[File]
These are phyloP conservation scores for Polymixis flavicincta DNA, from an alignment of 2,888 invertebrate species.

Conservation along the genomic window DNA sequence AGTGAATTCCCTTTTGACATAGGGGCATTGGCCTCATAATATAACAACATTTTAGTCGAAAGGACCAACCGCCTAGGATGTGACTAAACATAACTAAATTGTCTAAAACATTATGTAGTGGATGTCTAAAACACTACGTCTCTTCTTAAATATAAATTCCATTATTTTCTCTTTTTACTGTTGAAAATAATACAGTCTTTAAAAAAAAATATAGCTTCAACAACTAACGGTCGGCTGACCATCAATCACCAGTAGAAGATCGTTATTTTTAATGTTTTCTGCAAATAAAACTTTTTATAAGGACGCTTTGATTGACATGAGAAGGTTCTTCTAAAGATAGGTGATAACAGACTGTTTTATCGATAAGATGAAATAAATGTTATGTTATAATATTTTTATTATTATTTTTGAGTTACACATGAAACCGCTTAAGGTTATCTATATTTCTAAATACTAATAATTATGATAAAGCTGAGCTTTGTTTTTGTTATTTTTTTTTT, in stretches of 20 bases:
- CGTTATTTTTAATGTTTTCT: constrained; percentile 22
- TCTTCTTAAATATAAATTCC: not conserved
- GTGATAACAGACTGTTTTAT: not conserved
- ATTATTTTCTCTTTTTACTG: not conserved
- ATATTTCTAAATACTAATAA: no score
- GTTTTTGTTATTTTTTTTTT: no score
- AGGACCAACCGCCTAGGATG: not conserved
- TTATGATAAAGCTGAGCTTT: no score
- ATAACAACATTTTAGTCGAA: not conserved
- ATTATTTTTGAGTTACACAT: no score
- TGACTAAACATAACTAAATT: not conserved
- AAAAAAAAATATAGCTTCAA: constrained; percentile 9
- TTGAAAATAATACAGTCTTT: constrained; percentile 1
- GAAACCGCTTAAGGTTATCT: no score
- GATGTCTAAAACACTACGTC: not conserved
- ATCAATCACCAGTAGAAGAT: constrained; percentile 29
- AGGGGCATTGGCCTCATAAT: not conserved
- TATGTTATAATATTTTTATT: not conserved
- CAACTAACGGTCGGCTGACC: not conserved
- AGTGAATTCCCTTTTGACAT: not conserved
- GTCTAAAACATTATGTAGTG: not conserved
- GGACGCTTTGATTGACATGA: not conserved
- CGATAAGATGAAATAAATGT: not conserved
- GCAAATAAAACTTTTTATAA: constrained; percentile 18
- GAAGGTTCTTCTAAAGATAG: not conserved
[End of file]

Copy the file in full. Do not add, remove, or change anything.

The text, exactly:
These are phyloP conservation scores for Polymixis flavicincta DNA, from an alignment of 2,888 invertebrate species.

Conservation along the genomic window DNA sequence AGTGAATTCCCTTTTGACATAGGGGCATTGGCCTCATAATATAACAACATTTTAGTCGAAAGGACCAACCGCCTAGGATGTGACTAAACATAACTAAATTGTCTAAAACATTATGTAGTGGATGTCTAAAACACTACGTCTCTTCTTAAATATAAATTCCATTATTTTCTCTTTTTACTGTTGAAAATAATACAGTCTTTAAAAAAAAATATAGCTTCAACAACTAACGGTCGGCTGACCATCAATCACCAGTAGAAGATCGTTATTTTTAATGTTTTCTGCAAATAAAACTTTTTATAAGGACGCTTTGATTGACATGAGAAGGTTCTTCTAAAGATAGGTGATAACAGACTGTTTTATCGATAAGATGAAATAAATGTTATGTTATAATATTTTTATTATTATTTTTGAGTTACACATGAAACCGCTTAAGGTTATCTATATTTCTAAATACTAATAATTATGATAAAGCTGAGCTTTGTTTTTGTTATTTTTTTTTT, in stretches of 20 bases:
- CGTTATTTTTAATGTTTTCT: constrained; percentile 22
- TCTTCTTAAATATAAATTCC: not conserved
- GTGATAACAGACTGTTTTAT: not conserved
- ATTATTTTCTCTTTTTACTG: not conserved
- ATATTTCTAAATACTAATAA: no score
- GTTTTTGTTATTTTTTTTTT: no score
- AGGACCAACCGCCTAGGATG: not conserved
- TTATGATAAAGCTGAGCTTT: no score
- ATAACAACATTTTAGTCGAA: not conserved
- ATTATTTTTGAGTTACACAT: no score
- TGACTAAACATAACTAAATT: not conserved
- AAAAAAAAATATAGCTTCAA: constrained; percentile 9
- TTGAAAATAATACAGTCTTT: constrained; percentile 1
- GAAACCGCTTAAGGTTATCT: no score
- GATGTCTAAAACACTACGTC: not conserved
- ATCAATCACCAGTAGAAGAT: constrained; percentile 29
- AGGGGCATTGGCCTCATAAT: not conserved
- TATGTTATAATATTTTTATT: not conserved
- CAACTAACGGTCGGCTGACC: not conserved
- AGTGAATTCCCTTTTGACAT: not conserved
- GTCTAAAACATTATGTAGTG: not conserved
- GGACGCTTTGATTGACATGA: not conserved
- CGATAAGATGAAATAAATGT: not conserved
- GCAAATAAAACTTTTTATAA: constrained; percentile 18
- GAAGGTTCTTCTAAAGATAG: not conserved